The paper, ‘Melting above the anhydrous solidus controls the location of volcanic arcs’ by can be found in the 7 October 2010 issue of Nature. It’s subscribers only of course: the link below will give you the abstract, to read further you need to log in or pay up.

  • Philip C. England & Richard F. Katz, ‘Melting above the anhydrous solidus controls the location of volcanic arcs’, Nature, 700–703 (07 October 2010), doi:10.1038/nature09417. [abstract]

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Stress change may provide clues to possible eruption locations 27 September 2010

Posted by admin in Africa, current research, Ethiopia, geoscience, volcano monitoring, volcanology.
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It’s all rifts, dykes and magmatic intrusions at Nature Geoscience right now. Along with the paper by Pallister et al on the Saudi quake swarms of 2009, the journal is hosting advanced online publication of a paper on a recent episode of dyke emplacement in the Afar region of north-eastern Africa: ‘Stress transfer between thirteen successive dyke intrusions in Ethiopia‘, by Ian J. Hamling et al.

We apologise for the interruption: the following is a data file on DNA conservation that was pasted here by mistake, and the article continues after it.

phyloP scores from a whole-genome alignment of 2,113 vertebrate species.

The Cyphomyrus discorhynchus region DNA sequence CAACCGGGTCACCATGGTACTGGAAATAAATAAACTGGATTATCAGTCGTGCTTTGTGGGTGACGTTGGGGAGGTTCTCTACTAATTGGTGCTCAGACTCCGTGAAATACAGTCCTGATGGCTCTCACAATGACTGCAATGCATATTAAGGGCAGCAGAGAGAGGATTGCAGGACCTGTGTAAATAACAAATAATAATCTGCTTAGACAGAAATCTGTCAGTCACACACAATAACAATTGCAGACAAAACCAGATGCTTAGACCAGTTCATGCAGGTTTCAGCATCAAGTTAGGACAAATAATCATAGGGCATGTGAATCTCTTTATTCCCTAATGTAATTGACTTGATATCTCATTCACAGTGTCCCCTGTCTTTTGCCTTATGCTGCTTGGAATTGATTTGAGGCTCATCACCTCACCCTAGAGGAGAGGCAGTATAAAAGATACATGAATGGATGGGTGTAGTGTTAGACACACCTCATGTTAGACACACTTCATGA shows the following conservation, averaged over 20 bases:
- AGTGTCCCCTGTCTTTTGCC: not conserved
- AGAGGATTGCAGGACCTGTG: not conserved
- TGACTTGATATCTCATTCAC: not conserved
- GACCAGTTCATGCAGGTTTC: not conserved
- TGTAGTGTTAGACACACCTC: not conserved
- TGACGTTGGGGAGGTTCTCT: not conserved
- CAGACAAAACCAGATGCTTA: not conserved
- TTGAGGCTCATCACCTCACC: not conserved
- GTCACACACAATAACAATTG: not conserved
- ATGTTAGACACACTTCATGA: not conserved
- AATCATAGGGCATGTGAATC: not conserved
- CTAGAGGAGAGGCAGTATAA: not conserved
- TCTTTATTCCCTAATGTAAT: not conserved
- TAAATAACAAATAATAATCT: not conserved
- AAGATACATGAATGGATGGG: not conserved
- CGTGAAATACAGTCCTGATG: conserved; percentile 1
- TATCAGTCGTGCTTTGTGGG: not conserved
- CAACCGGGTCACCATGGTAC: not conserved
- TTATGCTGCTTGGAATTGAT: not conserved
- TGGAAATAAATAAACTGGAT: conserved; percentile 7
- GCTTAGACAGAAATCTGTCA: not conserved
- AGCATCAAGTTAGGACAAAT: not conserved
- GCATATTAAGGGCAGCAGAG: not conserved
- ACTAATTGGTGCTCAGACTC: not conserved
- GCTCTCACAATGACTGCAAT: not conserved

The study looks at the emplacement of thirteen magmatic dykes in north-eastern Ethiopia between 2006 and 2009. A rift zone produced by the spreading boundary between the African and Arabian plates runs through this region; most such rift zones are situated on the ocean floor, so this remote area provides a valuable opportunity to study the processes associated with spreading plate boundaries without getting one’s feet wet. A team led by Ian Hamling of Leeds University measured changes in ground tension associated with each successive dyke emplacement, and found that subsequent eruptions were most likely in locations where the tension had been increased. Although the initial level of stress along a rift zone that becomes active is unknown, measurements of stress transfer will reveal whether eruptions in one location cause compressive stress change (clamping) or tensile stress change (unclamping) elsewhere. New dyking would be expected in locations subject to unclamping – in other words, where the ground has been stretched and is under increased tension – and the study shows that such is indeed the case: ‘the mean percentage of opening in unclamped sections of the rift has been 70%, with seven of 12 dykes having over 75% of their opening in regions unclamped by the previous intrusion’. The study concludes: ‘This result indicates that the stress change, induced by a new dyke, is a controlling factor on the location of future events and should therefore be incorporated into routine volcanic hazard monitoring’.